So far, Russia is capable of selling only images from military satellites built on order from the Defense Ministry. Thus, Russian suppliers of high-resolution LRS images have proved unprepared for the new challenges of the international market. No doubt that the delay in the implementation of the Resurs-DK, Monitor and Kondor-E programs combined with the disappearance of short-lived (up to 6 weeks) traditional photoreconnaissance satellites of the Kometa series are undermining Russia's position both on the foreign and domestic LRS data markets. Besides, despite the general progress in data technologies Russian customers has been unable to enjoy the accessibility and convenience of using LRS data from the archives of the State Committee for Hydrometeorology, the State Committee for Cartography or the Military Topographic Department of the General Staff of the Russian Armed Forces. The chances of advancing the national LRS infrastructure are badly crippled by the lack of updated computer catalogues, the impossibility of remote ordering of images through the Internet, and the absence of comprehensive space imagery processing and interpreting technologies that would be competitive in functional capacities and the standard of services.34

Russia will be able to offer data currently disseminated by leading foreign companies - SpaceImaging, ImageSat International, EarthWatch, OrbImage and SpotImage - only after Resurs-DK, Monitor and Kondor-E systems appear. Such satellites with optic electronic equipment rapidly transmitting LRS data via radio link will allow Russia to compete with these companies on an equal footing. Hopefully, this can be achieved already in 2002-2003.

1 Land Info International press release. 16.11.2001, www.landinfo.com.

2 Space News, 24.04. 2000, p.1, 18.12.2000, p.6,  22.01.2001, p.24.

3 Information from the web sites of Space Imaging (www.spaceimaging.com), OrbImage (www.orbimage.com), EarthWatch (www.digitalglobe.com).

4 Ibid.

5 I.Marinin, "Kometa na orbite Zemli", Novosti Kosmonavtiki, #4/5, 1998, p.22.

6 Vyoenno-kosmicheskie sily (military historical study), Vol. 1, Moscow, 1997.

7 TsSKB. Osnovnye daty iz istorii razvitiya. http://www.samara.ru/~cosmos/TsSKB/dates.asp.

8 Vyoenno-kosmicheskie sily (military historical study), Vol. 2, Moscow, 1998, p.18.

9 TsSKB. Osnovnye daty iz istorii razvitiya. http://www.samara.ru/~cosmos/TsSKB/dates.asp.

10 Information from Sovinformsputnik web site (www.sovinformsputnik.com).

11 Phillip S. Clark, CIS Space Activity 2000 / Molniya Space Consultancy, 2001, ?.90.

12 Ibid.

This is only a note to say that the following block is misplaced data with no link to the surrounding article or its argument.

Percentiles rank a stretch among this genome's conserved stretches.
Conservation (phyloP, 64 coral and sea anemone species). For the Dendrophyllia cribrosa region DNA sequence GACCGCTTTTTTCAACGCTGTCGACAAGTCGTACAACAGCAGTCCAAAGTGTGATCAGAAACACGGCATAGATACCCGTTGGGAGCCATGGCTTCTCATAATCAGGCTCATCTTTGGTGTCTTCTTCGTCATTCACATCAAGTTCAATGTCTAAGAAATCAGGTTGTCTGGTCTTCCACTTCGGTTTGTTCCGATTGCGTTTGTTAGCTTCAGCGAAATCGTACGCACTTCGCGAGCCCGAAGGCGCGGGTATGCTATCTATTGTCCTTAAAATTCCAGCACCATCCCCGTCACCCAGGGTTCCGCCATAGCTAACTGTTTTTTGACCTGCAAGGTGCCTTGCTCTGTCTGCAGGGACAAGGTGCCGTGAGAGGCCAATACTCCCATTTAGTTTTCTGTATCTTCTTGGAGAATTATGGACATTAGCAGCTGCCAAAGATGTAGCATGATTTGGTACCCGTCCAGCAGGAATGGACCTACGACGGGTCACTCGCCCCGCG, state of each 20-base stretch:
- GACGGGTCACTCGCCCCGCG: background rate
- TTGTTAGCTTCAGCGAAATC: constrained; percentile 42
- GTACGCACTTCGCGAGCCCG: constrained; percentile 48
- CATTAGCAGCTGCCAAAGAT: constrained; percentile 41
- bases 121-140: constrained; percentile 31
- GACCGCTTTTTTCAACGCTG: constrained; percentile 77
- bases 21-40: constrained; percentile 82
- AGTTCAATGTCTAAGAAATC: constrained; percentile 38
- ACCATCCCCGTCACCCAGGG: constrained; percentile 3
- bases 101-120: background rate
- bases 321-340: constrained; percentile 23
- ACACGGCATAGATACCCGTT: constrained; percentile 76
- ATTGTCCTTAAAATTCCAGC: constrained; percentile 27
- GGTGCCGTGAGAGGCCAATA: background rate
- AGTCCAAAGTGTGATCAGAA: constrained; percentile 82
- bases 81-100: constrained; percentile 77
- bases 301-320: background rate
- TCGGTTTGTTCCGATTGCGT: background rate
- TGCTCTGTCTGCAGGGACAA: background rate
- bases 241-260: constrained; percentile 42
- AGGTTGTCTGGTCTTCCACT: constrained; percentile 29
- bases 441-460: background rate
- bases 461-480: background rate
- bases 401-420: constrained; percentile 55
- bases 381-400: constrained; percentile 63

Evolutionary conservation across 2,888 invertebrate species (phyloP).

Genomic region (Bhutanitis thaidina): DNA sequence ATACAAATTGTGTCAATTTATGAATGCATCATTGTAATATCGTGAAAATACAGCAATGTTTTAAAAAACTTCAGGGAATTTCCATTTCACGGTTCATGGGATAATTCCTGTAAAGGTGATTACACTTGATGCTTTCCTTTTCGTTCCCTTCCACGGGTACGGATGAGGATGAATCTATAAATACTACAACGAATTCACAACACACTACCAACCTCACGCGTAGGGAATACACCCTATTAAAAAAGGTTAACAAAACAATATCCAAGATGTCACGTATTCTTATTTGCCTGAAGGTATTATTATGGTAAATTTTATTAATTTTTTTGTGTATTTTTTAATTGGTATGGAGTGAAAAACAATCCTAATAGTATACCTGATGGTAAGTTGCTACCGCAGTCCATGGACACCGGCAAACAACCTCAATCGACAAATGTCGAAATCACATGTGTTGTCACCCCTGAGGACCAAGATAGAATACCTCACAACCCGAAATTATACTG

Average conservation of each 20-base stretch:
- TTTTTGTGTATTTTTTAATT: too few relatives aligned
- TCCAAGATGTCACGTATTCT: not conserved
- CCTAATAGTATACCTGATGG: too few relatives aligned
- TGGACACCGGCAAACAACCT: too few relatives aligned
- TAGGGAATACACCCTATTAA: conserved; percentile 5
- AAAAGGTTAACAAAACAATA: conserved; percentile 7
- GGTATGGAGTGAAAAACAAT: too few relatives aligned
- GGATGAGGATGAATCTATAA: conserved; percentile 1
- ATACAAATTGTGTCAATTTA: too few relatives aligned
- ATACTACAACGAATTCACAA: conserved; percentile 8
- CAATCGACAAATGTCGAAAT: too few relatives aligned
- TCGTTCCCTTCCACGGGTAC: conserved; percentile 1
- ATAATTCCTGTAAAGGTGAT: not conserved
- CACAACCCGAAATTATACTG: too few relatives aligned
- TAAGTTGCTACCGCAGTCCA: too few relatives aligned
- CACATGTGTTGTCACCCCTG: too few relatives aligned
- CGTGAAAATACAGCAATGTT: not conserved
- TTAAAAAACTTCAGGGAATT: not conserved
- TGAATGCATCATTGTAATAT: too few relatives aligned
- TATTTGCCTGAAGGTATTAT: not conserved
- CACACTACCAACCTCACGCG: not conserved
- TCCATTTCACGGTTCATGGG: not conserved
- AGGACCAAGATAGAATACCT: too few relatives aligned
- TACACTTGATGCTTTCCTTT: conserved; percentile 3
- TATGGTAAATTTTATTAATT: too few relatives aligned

13 Vyoenno-kosmicheskie sily (military historical study), Vol. 2, Moscow, 1998, p.18.

14 Jonathan McDowell, Satellite Catalog, http://hea-www.harvard.edu/~jcm/space/log/satcat.txt.

15 Vyoenno-kosmicheskie sily (military historical study), Vol. 1, Moscow, 1997, p.206-207.

16 Vyoenno-kosmicheskie sily (military historical study), Vol. 2, Moscow,  1998, p.16.

17 Ibid.

18 TsSKB. Osnovnye daty iz istorii razvitiya. http://www.samara.ru/~cosmos/TsSKB/dates.asp.

19 Jonathan McDowell, Satellite Catalog, http://hea-www.harvard.edu/~jcm/space/log/satcat.txt.

20 Vyoenno-kosmicheskie sily (military historical study). Vol. 2, Moscow, 1998, p.128.

21 Phillip S. Clark, CIS Space Activity 2000, Molniya Space Consultancy, 2001, ?.90.

22 TsSKB. Osnovnye daty iz istorii razvitiya. http://www.samara.ru/~cosmos/TsSKB/dates.asp.

23 Phillip S. Clark, CIS Space Activity 2000, Molniya Space Consultancy, 2001, ?.90.

24 Ot prosteishego sputnika PS-1 do Burana. Iz istorii razrabotki i sozdaniya kosmicheskikh apparatov (manual), Peter the Great Military Academy of the Strategic Rocket Forces, 2001, pp.100, 192.

25 Wojciech Malcovski, Victor Semenov, "The Resurs-DK: A New View from Samara", LaunchSpace, August, 1998, p.56-58.

26 Ot prosteishego sputnika PS-1 do Burana. Iz istorii razrabotki i sozdaniya kosmicheskikh apparatov (manual), Peter the Great Military Academy of the Strategic Rocket Forces, 2001, p. 97.

27 Wojciech Malcovski, Victor Semenov, "The Resurs-DK: A New View from Samara", LaunchSpace, August, 1998, p.56-58.

28 Ot prosteishego sputnika PS-1 do Burana. Iz istorii razrabotki i sozdaniya kosmicheskikh apparatov (manual), Peter the Great Military Academy of the Strategic Rocket Forces, 2001, p. 99.

29 D.I. Kozlov, "Preodolevaya zemnoye prityazheniye", Military Parade, # 4, 2001.

30 I. Lisova, "Georgy Polishchuk o tekushchem momente", Novosti Kosmonavtiki, #10, 2000.

31 Sergei Gerasimov, "V ozhidanii zalpa Avrory", Delo, 09.03.2001, www.cofe.ru/delo/article.asp?AID=4077.

32 Booklet of the Khrunichev State Research and Production Space Center "Sistema distantsionnogo zondirovaniya Zemli Monitor", 2001.

33 Vyoenno-kosmicheskiye sily (military historical study), Vol. 3, Moscow, 2001, p.234-235.

34 Informatsionnyi byulleten GIS-Assotsiatsii. #1 (23), 2000, http://giserver.icc.ru.